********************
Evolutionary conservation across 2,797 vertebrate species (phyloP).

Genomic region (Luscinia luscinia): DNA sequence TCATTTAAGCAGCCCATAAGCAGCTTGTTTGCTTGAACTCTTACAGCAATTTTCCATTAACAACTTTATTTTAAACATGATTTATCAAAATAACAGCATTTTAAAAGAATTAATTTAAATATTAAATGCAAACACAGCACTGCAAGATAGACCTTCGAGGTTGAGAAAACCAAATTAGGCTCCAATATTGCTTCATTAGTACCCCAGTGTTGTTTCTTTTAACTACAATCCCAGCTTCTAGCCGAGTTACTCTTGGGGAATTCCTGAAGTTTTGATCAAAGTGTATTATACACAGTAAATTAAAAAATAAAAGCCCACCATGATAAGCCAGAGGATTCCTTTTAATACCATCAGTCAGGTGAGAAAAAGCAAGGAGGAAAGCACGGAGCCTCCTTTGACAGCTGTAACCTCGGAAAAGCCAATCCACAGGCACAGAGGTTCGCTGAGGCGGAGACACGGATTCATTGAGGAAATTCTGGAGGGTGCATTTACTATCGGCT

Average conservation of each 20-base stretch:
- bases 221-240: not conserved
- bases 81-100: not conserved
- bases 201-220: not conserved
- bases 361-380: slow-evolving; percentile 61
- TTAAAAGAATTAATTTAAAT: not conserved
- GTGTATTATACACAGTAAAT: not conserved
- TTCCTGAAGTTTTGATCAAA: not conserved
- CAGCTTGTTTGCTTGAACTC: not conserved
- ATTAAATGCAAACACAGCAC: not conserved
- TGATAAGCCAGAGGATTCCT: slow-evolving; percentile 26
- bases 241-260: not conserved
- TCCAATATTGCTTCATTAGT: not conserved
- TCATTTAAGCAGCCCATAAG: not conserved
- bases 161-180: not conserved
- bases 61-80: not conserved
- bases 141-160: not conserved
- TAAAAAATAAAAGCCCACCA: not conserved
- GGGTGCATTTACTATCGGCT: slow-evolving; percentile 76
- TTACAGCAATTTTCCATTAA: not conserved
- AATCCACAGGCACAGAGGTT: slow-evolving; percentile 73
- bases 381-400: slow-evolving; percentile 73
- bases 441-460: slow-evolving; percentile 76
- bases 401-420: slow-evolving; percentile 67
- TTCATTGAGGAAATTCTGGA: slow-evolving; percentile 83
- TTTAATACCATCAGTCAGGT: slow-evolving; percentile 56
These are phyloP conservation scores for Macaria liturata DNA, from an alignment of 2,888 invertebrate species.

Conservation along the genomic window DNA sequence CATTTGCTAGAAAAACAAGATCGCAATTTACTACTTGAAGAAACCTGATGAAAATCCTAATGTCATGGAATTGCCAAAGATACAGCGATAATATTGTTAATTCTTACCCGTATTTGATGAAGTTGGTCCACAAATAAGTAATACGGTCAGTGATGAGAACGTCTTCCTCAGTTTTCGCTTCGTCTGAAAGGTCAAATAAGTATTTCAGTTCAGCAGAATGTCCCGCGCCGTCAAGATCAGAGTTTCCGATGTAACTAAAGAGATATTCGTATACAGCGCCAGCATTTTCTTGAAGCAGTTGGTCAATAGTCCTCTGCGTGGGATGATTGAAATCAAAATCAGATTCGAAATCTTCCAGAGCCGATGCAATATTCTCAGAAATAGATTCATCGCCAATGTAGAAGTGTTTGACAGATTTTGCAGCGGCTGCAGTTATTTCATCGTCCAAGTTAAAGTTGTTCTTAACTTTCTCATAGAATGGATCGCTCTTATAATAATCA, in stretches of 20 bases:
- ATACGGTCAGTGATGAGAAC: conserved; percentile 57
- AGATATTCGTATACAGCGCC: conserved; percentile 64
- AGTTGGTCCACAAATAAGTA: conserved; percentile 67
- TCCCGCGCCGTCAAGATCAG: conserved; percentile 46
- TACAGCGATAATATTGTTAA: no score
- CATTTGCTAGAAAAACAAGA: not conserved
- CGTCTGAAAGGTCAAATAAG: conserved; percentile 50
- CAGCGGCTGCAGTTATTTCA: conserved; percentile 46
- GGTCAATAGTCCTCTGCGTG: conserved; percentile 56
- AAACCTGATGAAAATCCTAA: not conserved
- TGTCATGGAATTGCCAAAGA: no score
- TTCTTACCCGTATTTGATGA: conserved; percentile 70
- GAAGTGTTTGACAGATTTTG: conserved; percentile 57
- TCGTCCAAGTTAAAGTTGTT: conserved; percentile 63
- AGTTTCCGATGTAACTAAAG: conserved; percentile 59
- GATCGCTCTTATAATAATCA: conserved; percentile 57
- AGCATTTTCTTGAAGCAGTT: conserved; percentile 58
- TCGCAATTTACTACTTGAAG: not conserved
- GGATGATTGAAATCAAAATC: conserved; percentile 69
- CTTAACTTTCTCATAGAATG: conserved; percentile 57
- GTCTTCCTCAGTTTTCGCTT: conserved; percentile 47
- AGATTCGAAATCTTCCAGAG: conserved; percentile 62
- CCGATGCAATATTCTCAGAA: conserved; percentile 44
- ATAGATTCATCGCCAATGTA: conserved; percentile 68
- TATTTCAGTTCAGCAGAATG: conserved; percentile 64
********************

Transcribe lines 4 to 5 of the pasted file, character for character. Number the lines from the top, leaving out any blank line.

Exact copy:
- bases 221-240: not conserved
- bases 81-100: not conserved